‘We’re taking a very Carry On approach to it,’ he continues, without wanting to associate Heggle's writing with seaside smut. ‘It has that kind of pace, that kind of heightened acting and observation. lt’s frenetic, but it’s disciplined. lain Heggle’s plays don’t work when you relax and say “let’s see what comes out of them". They’re written in a heightened way and you have to perform them like that. l like the Carry On comparison, because they’ve got that kind of energy.’ (Mark Fisher)

A Night Of Gentle Sex Comedies is at the Traverse Theatre, Edinburgh, Wed 20—Sun 24 Mar, and will be performed in Glasgow next month.


I Scottish Theatre Awards The public judging panel for the first ever Scottish Theatre awards has been confirmed and it includes List-reader William Thomson (Glasgow) who responded to an appeal in this column in November. He'll be seeing at least one play a week from the beginningof the next financial year and voting for the high-achievers he discovers on his travels.

I I Glad delay The (irassmarket Project has decided to hold off from its proposed (ilasgow University dates (reported last issue) and nowexpects tobriug (Had. the show by and about homeless men. to Glasgow in May.

I Borderline change John Murtagh has taken over from Morag i‘ullei ton as Artistic Director of Borderline Theatre. He's been working with the company as a director since was and he was also responsible for the snappy panto at (ilasgow's Pavilion this year. Morag Fullerton. meanwhile. is getting involved in 'l'\' direction and is working on a TV script with Robbie ('oltrane.

I SSDFThis year's Scottish Student Drama Festival takes place in St Andrews between bl 13 April. ()ne ofthe highlights will be a public

Let’s do

the show right here

‘The musical is probably the most important of any art form of the 20th century,‘ says Stephen Citron with the enthusiasm of the true obsessive. And he knows what he's talking about. He may not be in the Lloyd Webber class of money-spinners, but this genial American has written lyrics and music for four off-Broadway and two Broadway shows and he numbers Stephen Sondheim among his personal friends.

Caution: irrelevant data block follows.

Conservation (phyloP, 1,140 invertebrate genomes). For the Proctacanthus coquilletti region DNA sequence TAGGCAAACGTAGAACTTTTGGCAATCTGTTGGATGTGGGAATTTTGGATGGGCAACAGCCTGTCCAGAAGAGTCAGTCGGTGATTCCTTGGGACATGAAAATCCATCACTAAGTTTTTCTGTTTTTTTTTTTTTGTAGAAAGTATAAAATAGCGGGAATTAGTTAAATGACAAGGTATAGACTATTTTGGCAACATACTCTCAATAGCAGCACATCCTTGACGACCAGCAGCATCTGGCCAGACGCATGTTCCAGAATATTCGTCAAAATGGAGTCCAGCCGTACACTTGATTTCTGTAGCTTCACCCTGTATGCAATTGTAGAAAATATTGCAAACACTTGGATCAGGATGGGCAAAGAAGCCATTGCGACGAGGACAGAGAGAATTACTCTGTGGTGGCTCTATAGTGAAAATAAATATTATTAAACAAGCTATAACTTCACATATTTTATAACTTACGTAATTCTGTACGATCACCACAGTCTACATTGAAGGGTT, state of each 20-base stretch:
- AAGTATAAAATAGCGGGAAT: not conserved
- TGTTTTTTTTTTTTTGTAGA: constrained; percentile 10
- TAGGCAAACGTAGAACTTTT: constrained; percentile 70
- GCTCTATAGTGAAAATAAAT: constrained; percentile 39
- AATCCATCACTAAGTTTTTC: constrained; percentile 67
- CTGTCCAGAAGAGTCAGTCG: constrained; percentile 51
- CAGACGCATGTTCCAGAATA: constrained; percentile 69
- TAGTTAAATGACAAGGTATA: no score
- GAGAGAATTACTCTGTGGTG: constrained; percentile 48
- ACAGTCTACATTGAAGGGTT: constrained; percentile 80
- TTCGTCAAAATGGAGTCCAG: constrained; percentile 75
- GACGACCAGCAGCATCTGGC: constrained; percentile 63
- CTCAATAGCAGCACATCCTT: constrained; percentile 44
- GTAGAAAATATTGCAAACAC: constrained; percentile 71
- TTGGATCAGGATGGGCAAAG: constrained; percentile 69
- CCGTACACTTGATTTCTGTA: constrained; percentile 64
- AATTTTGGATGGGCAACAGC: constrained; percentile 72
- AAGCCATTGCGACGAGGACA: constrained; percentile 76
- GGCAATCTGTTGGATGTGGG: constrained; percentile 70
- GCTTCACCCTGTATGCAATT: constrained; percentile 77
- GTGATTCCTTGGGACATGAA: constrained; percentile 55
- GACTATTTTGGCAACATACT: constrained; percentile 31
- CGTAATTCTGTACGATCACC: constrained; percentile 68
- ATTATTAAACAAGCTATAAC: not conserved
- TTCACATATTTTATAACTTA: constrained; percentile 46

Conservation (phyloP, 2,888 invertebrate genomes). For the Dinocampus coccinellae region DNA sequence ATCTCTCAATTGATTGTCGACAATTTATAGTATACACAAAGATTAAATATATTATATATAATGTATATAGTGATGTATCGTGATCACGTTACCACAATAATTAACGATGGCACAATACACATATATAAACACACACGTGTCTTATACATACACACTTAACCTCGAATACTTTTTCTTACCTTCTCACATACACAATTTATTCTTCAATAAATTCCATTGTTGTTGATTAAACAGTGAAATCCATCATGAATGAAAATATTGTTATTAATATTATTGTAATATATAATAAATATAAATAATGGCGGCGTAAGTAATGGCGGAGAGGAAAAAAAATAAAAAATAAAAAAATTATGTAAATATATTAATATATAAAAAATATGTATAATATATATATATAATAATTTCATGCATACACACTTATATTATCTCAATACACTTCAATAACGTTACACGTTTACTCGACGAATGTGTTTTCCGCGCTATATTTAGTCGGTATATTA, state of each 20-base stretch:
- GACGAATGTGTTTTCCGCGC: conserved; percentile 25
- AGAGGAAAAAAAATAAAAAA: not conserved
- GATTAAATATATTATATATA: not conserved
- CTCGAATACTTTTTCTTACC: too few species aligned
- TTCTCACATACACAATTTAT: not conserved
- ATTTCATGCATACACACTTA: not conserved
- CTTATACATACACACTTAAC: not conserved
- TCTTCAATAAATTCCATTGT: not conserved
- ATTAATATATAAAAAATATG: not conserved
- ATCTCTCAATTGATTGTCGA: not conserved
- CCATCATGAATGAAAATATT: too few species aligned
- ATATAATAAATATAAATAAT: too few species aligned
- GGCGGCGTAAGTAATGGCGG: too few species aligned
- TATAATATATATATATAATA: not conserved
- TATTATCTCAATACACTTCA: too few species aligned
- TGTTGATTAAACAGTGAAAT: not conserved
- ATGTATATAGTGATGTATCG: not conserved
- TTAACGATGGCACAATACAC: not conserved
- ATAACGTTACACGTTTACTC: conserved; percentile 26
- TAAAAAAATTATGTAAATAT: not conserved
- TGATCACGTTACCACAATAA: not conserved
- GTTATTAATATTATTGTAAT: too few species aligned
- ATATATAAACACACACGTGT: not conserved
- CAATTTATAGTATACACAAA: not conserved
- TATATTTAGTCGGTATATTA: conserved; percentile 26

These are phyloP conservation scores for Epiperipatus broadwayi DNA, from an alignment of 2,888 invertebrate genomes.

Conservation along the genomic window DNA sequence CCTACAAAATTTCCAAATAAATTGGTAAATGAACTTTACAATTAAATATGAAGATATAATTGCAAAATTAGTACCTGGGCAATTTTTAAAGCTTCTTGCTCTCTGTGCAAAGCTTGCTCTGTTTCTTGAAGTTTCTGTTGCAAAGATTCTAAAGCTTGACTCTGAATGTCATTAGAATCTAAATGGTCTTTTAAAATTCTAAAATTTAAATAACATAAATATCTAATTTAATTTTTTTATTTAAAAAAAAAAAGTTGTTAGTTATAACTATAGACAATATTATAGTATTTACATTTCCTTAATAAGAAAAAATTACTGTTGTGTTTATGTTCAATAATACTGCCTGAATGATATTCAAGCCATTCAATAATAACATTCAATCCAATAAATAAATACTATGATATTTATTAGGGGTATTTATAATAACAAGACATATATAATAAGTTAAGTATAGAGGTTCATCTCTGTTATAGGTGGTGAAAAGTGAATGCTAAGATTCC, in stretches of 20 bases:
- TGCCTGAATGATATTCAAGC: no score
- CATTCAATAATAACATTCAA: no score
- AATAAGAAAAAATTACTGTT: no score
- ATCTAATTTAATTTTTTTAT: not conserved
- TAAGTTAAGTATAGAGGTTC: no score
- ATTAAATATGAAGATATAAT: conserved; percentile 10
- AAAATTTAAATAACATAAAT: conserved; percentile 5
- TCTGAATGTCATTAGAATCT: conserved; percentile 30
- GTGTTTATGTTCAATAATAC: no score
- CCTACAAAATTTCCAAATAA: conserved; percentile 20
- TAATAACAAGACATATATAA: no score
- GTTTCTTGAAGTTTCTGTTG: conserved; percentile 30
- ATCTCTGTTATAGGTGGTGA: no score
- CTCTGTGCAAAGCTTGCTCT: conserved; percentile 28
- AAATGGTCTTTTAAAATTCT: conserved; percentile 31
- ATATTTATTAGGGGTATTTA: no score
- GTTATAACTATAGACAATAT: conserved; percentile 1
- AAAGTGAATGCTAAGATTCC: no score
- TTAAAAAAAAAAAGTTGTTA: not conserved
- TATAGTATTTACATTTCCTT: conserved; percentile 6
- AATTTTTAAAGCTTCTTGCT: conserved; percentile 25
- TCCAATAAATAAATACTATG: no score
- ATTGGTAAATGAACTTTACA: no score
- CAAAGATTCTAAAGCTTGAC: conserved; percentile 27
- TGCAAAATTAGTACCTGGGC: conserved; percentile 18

But perhaps his lasting contribution ls a newly published book, The Musical: From The Inside Out, an exhaustive but highly readable analysis of the way a musical is constructed. Rich in lively anecdote and peppered with equally compulsive footnotes, the book is aimed both at those who want to create their own musical and at the general reader keen to get a peek behind the scenes. ‘lt's looking at it both ways,’ agrees Citron, ‘You’ll find amusing stories at the same time as technical details which you might want to skip over.’

In practice it's very difficult to skip anything; you repeatedly find yourself engrossed in dull-sounding sections like ‘Ascertainlng what is copyright material’, because of incidental details like the mid-western American who copyrighted Happy Birthday. Citron backs up his advice with wide-ranging interviews with practitioners and critics, notably Mark Steyn of The Independent who is one of the very few national press writers to have engaged properly with the musical.

At a time when big shows are turning up in Scotland with increasing frequency, from the amateur seasons at the Glasgow King's to The King And i, 42nd Street, Show Boat and soon Chess in Edinburgh, such a practical and entertaining book is timely and welcome. ‘When a musical comes together it's glorious,’ says Citron, ‘but it's the most difficult form to get together. You have the choreography, the costumes, the sets, the alternation between slow songs and fast songs, the cleverness that has to be taken out, to have some hits and some 'book’ songs that move the action forward - those kind of things have to be considered. I can't teach anybody to write a great song, but I can teach them to write a song that makes sense, that is professional and that avoids the pitfalls of amateurism.’ (Mark Fisher)

The Musical: From The Inside Out by Stephen Citron is published by Hodder and Stoughton (217.95)